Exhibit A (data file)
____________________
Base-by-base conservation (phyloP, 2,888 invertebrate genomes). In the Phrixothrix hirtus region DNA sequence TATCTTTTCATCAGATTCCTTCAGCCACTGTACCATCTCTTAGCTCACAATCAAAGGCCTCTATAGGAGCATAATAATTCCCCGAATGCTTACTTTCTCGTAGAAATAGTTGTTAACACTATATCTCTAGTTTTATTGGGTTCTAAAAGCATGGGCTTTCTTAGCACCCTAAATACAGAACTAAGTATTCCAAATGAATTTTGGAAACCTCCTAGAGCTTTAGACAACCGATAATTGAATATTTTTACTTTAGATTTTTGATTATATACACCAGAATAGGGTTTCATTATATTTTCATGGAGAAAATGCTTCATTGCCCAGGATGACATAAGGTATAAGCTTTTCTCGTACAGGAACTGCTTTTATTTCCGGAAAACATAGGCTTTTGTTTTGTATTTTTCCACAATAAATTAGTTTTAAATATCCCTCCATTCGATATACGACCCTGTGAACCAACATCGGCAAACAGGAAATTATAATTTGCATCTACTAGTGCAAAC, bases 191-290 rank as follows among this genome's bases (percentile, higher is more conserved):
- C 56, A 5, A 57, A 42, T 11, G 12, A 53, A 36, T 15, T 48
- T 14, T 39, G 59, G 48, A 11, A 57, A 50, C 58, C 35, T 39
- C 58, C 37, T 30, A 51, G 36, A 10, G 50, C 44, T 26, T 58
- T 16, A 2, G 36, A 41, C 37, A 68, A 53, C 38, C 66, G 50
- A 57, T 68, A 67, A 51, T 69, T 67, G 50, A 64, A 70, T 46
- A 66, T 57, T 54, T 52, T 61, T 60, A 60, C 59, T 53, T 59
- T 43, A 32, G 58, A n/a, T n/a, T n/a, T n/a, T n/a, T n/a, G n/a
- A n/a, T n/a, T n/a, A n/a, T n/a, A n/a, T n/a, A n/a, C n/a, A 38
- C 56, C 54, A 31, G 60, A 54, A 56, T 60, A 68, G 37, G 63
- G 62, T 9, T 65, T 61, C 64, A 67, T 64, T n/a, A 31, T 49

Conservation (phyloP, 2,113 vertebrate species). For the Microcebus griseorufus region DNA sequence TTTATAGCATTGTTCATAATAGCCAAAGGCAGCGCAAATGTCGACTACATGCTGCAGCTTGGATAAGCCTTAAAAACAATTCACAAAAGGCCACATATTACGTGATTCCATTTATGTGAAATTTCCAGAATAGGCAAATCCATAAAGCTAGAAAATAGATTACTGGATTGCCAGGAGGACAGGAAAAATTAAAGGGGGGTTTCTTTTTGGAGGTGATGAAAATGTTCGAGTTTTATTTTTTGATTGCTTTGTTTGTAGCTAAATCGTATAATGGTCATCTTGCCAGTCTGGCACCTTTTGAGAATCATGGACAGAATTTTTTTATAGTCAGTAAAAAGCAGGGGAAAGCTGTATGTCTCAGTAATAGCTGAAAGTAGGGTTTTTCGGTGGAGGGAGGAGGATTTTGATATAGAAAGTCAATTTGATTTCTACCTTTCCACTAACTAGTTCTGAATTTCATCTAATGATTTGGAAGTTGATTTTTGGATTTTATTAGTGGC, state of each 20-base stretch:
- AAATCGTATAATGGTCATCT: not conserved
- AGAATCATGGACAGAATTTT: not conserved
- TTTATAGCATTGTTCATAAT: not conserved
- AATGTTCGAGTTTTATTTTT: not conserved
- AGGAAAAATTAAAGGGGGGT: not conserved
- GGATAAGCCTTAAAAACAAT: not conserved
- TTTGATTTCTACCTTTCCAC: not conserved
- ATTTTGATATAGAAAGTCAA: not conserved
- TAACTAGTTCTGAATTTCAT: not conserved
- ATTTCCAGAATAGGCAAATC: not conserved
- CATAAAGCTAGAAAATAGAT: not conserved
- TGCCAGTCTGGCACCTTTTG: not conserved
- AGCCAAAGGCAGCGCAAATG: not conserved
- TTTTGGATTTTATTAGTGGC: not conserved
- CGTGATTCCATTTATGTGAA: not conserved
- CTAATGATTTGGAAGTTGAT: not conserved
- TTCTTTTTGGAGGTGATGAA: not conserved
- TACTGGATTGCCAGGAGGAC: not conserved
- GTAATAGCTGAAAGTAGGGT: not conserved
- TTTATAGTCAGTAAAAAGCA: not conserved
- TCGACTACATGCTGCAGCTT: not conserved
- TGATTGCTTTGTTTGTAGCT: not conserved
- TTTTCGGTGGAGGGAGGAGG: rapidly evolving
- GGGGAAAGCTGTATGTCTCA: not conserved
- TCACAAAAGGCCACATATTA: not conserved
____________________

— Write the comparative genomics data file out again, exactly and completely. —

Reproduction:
Base-by-base conservation (phyloP, 2,888 invertebrate genomes). In the Phrixothrix hirtus region DNA sequence TATCTTTTCATCAGATTCCTTCAGCCACTGTACCATCTCTTAGCTCACAATCAAAGGCCTCTATAGGAGCATAATAATTCCCCGAATGCTTACTTTCTCGTAGAAATAGTTGTTAACACTATATCTCTAGTTTTATTGGGTTCTAAAAGCATGGGCTTTCTTAGCACCCTAAATACAGAACTAAGTATTCCAAATGAATTTTGGAAACCTCCTAGAGCTTTAGACAACCGATAATTGAATATTTTTACTTTAGATTTTTGATTATATACACCAGAATAGGGTTTCATTATATTTTCATGGAGAAAATGCTTCATTGCCCAGGATGACATAAGGTATAAGCTTTTCTCGTACAGGAACTGCTTTTATTTCCGGAAAACATAGGCTTTTGTTTTGTATTTTTCCACAATAAATTAGTTTTAAATATCCCTCCATTCGATATACGACCCTGTGAACCAACATCGGCAAACAGGAAATTATAATTTGCATCTACTAGTGCAAAC, bases 191-290 rank as follows among this genome's bases (percentile, higher is more conserved):
- C 56, A 5, A 57, A 42, T 11, G 12, A 53, A 36, T 15, T 48
- T 14, T 39, G 59, G 48, A 11, A 57, A 50, C 58, C 35, T 39
- C 58, C 37, T 30, A 51, G 36, A 10, G 50, C 44, T 26, T 58
- T 16, A 2, G 36, A 41, C 37, A 68, A 53, C 38, C 66, G 50
- A 57, T 68, A 67, A 51, T 69, T 67, G 50, A 64, A 70, T 46
- A 66, T 57, T 54, T 52, T 61, T 60, A 60, C 59, T 53, T 59
- T 43, A 32, G 58, A n/a, T n/a, T n/a, T n/a, T n/a, T n/a, G n/a
- A n/a, T n/a, T n/a, A n/a, T n/a, A n/a, T n/a, A n/a, C n/a, A 38
- C 56, C 54, A 31, G 60, A 54, A 56, T 60, A 68, G 37, G 63
- G 62, T 9, T 65, T 61, C 64, A 67, T 64, T n/a, A 31, T 49

Conservation (phyloP, 2,113 vertebrate species). For the Microcebus griseorufus region DNA sequence TTTATAGCATTGTTCATAATAGCCAAAGGCAGCGCAAATGTCGACTACATGCTGCAGCTTGGATAAGCCTTAAAAACAATTCACAAAAGGCCACATATTACGTGATTCCATTTATGTGAAATTTCCAGAATAGGCAAATCCATAAAGCTAGAAAATAGATTACTGGATTGCCAGGAGGACAGGAAAAATTAAAGGGGGGTTTCTTTTTGGAGGTGATGAAAATGTTCGAGTTTTATTTTTTGATTGCTTTGTTTGTAGCTAAATCGTATAATGGTCATCTTGCCAGTCTGGCACCTTTTGAGAATCATGGACAGAATTTTTTTATAGTCAGTAAAAAGCAGGGGAAAGCTGTATGTCTCAGTAATAGCTGAAAGTAGGGTTTTTCGGTGGAGGGAGGAGGATTTTGATATAGAAAGTCAATTTGATTTCTACCTTTCCACTAACTAGTTCTGAATTTCATCTAATGATTTGGAAGTTGATTTTTGGATTTTATTAGTGGC, state of each 20-base stretch:
- AAATCGTATAATGGTCATCT: not conserved
- AGAATCATGGACAGAATTTT: not conserved
- TTTATAGCATTGTTCATAAT: not conserved
- AATGTTCGAGTTTTATTTTT: not conserved
- AGGAAAAATTAAAGGGGGGT: not conserved
- GGATAAGCCTTAAAAACAAT: not conserved
- TTTGATTTCTACCTTTCCAC: not conserved
- ATTTTGATATAGAAAGTCAA: not conserved
- TAACTAGTTCTGAATTTCAT: not conserved
- ATTTCCAGAATAGGCAAATC: not conserved
- CATAAAGCTAGAAAATAGAT: not conserved
- TGCCAGTCTGGCACCTTTTG: not conserved
- AGCCAAAGGCAGCGCAAATG: not conserved
- TTTTGGATTTTATTAGTGGC: not conserved
- CGTGATTCCATTTATGTGAA: not conserved
- CTAATGATTTGGAAGTTGAT: not conserved
- TTCTTTTTGGAGGTGATGAA: not conserved
- TACTGGATTGCCAGGAGGAC: not conserved
- GTAATAGCTGAAAGTAGGGT: not conserved
- TTTATAGTCAGTAAAAAGCA: not conserved
- TCGACTACATGCTGCAGCTT: not conserved
- TGATTGCTTTGTTTGTAGCT: not conserved
- TTTTCGGTGGAGGGAGGAGG: rapidly evolving
- GGGGAAAGCTGTATGTCTCA: not conserved
- TCACAAAAGGCCACATATTA: not conserved